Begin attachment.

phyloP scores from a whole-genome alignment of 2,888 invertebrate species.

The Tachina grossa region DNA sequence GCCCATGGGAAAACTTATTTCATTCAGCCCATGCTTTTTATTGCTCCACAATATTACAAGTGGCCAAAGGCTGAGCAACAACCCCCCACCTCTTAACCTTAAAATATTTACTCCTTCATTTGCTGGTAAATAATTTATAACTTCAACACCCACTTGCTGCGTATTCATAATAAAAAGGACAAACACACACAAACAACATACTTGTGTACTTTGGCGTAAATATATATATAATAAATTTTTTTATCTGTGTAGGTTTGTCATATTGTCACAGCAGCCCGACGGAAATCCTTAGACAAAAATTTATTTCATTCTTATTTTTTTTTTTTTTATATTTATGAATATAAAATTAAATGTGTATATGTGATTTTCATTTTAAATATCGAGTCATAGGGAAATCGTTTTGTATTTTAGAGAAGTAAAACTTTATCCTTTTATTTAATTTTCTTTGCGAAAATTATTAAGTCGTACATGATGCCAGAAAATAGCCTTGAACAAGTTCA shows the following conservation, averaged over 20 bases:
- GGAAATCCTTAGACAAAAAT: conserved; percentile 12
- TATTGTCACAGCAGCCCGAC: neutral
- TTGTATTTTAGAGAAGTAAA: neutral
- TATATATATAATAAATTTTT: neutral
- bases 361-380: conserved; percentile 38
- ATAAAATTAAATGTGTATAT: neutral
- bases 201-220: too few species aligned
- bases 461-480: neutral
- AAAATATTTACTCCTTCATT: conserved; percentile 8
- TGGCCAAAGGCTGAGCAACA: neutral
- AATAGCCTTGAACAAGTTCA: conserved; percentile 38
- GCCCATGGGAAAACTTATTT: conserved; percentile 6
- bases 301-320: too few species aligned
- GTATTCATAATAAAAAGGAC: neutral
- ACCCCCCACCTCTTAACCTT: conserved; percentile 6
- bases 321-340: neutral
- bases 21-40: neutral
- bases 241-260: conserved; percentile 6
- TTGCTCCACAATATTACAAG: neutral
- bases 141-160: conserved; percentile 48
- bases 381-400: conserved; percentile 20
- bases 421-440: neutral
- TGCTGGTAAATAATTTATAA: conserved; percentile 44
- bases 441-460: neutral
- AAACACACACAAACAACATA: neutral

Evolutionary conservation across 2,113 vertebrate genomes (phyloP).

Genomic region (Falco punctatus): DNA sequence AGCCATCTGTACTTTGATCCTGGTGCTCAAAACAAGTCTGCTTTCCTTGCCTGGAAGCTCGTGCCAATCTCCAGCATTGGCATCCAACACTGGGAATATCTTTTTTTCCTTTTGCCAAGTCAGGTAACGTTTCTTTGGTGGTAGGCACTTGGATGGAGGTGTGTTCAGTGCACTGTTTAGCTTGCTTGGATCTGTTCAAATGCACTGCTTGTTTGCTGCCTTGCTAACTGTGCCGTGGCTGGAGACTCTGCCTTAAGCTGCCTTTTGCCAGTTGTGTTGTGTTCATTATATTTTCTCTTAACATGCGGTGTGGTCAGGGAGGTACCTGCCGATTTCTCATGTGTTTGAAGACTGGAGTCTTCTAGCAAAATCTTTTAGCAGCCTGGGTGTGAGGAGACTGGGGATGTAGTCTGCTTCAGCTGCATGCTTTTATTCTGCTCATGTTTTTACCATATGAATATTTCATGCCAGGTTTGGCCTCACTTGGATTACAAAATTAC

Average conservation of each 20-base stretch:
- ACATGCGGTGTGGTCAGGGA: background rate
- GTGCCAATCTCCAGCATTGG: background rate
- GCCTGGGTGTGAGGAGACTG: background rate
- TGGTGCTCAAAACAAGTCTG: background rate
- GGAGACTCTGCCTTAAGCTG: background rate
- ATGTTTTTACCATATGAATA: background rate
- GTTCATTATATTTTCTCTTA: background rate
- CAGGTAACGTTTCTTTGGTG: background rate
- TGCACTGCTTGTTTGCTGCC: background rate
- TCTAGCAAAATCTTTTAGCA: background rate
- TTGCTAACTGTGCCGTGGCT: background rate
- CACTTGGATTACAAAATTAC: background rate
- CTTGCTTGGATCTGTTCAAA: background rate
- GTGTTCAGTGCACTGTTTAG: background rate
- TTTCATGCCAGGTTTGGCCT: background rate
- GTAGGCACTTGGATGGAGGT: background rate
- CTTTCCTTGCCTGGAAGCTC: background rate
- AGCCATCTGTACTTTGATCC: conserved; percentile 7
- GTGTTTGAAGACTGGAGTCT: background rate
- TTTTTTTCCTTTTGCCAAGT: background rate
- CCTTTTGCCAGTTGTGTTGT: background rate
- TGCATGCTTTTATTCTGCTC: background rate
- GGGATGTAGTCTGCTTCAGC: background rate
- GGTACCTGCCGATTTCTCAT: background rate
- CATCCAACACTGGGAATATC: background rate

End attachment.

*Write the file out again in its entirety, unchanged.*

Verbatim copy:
phyloP scores from a whole-genome alignment of 2,888 invertebrate species.

The Tachina grossa region DNA sequence GCCCATGGGAAAACTTATTTCATTCAGCCCATGCTTTTTATTGCTCCACAATATTACAAGTGGCCAAAGGCTGAGCAACAACCCCCCACCTCTTAACCTTAAAATATTTACTCCTTCATTTGCTGGTAAATAATTTATAACTTCAACACCCACTTGCTGCGTATTCATAATAAAAAGGACAAACACACACAAACAACATACTTGTGTACTTTGGCGTAAATATATATATAATAAATTTTTTTATCTGTGTAGGTTTGTCATATTGTCACAGCAGCCCGACGGAAATCCTTAGACAAAAATTTATTTCATTCTTATTTTTTTTTTTTTTATATTTATGAATATAAAATTAAATGTGTATATGTGATTTTCATTTTAAATATCGAGTCATAGGGAAATCGTTTTGTATTTTAGAGAAGTAAAACTTTATCCTTTTATTTAATTTTCTTTGCGAAAATTATTAAGTCGTACATGATGCCAGAAAATAGCCTTGAACAAGTTCA shows the following conservation, averaged over 20 bases:
- GGAAATCCTTAGACAAAAAT: conserved; percentile 12
- TATTGTCACAGCAGCCCGAC: neutral
- TTGTATTTTAGAGAAGTAAA: neutral
- TATATATATAATAAATTTTT: neutral
- bases 361-380: conserved; percentile 38
- ATAAAATTAAATGTGTATAT: neutral
- bases 201-220: too few species aligned
- bases 461-480: neutral
- AAAATATTTACTCCTTCATT: conserved; percentile 8
- TGGCCAAAGGCTGAGCAACA: neutral
- AATAGCCTTGAACAAGTTCA: conserved; percentile 38
- GCCCATGGGAAAACTTATTT: conserved; percentile 6
- bases 301-320: too few species aligned
- GTATTCATAATAAAAAGGAC: neutral
- ACCCCCCACCTCTTAACCTT: conserved; percentile 6
- bases 321-340: neutral
- bases 21-40: neutral
- bases 241-260: conserved; percentile 6
- TTGCTCCACAATATTACAAG: neutral
- bases 141-160: conserved; percentile 48
- bases 381-400: conserved; percentile 20
- bases 421-440: neutral
- TGCTGGTAAATAATTTATAA: conserved; percentile 44
- bases 441-460: neutral
- AAACACACACAAACAACATA: neutral

Evolutionary conservation across 2,113 vertebrate genomes (phyloP).

Genomic region (Falco punctatus): DNA sequence AGCCATCTGTACTTTGATCCTGGTGCTCAAAACAAGTCTGCTTTCCTTGCCTGGAAGCTCGTGCCAATCTCCAGCATTGGCATCCAACACTGGGAATATCTTTTTTTCCTTTTGCCAAGTCAGGTAACGTTTCTTTGGTGGTAGGCACTTGGATGGAGGTGTGTTCAGTGCACTGTTTAGCTTGCTTGGATCTGTTCAAATGCACTGCTTGTTTGCTGCCTTGCTAACTGTGCCGTGGCTGGAGACTCTGCCTTAAGCTGCCTTTTGCCAGTTGTGTTGTGTTCATTATATTTTCTCTTAACATGCGGTGTGGTCAGGGAGGTACCTGCCGATTTCTCATGTGTTTGAAGACTGGAGTCTTCTAGCAAAATCTTTTAGCAGCCTGGGTGTGAGGAGACTGGGGATGTAGTCTGCTTCAGCTGCATGCTTTTATTCTGCTCATGTTTTTACCATATGAATATTTCATGCCAGGTTTGGCCTCACTTGGATTACAAAATTAC

Average conservation of each 20-base stretch:
- ACATGCGGTGTGGTCAGGGA: background rate
- GTGCCAATCTCCAGCATTGG: background rate
- GCCTGGGTGTGAGGAGACTG: background rate
- TGGTGCTCAAAACAAGTCTG: background rate
- GGAGACTCTGCCTTAAGCTG: background rate
- ATGTTTTTACCATATGAATA: background rate
- GTTCATTATATTTTCTCTTA: background rate
- CAGGTAACGTTTCTTTGGTG: background rate
- TGCACTGCTTGTTTGCTGCC: background rate
- TCTAGCAAAATCTTTTAGCA: background rate
- TTGCTAACTGTGCCGTGGCT: background rate
- CACTTGGATTACAAAATTAC: background rate
- CTTGCTTGGATCTGTTCAAA: background rate
- GTGTTCAGTGCACTGTTTAG: background rate
- TTTCATGCCAGGTTTGGCCT: background rate
- GTAGGCACTTGGATGGAGGT: background rate
- CTTTCCTTGCCTGGAAGCTC: background rate
- AGCCATCTGTACTTTGATCC: conserved; percentile 7
- GTGTTTGAAGACTGGAGTCT: background rate
- TTTTTTTCCTTTTGCCAAGT: background rate
- CCTTTTGCCAGTTGTGTTGT: background rate
- TGCATGCTTTTATTCTGCTC: background rate
- GGGATGTAGTCTGCTTCAGC: background rate
- GGTACCTGCCGATTTCTCAT: background rate
- CATCCAACACTGGGAATATC: background rate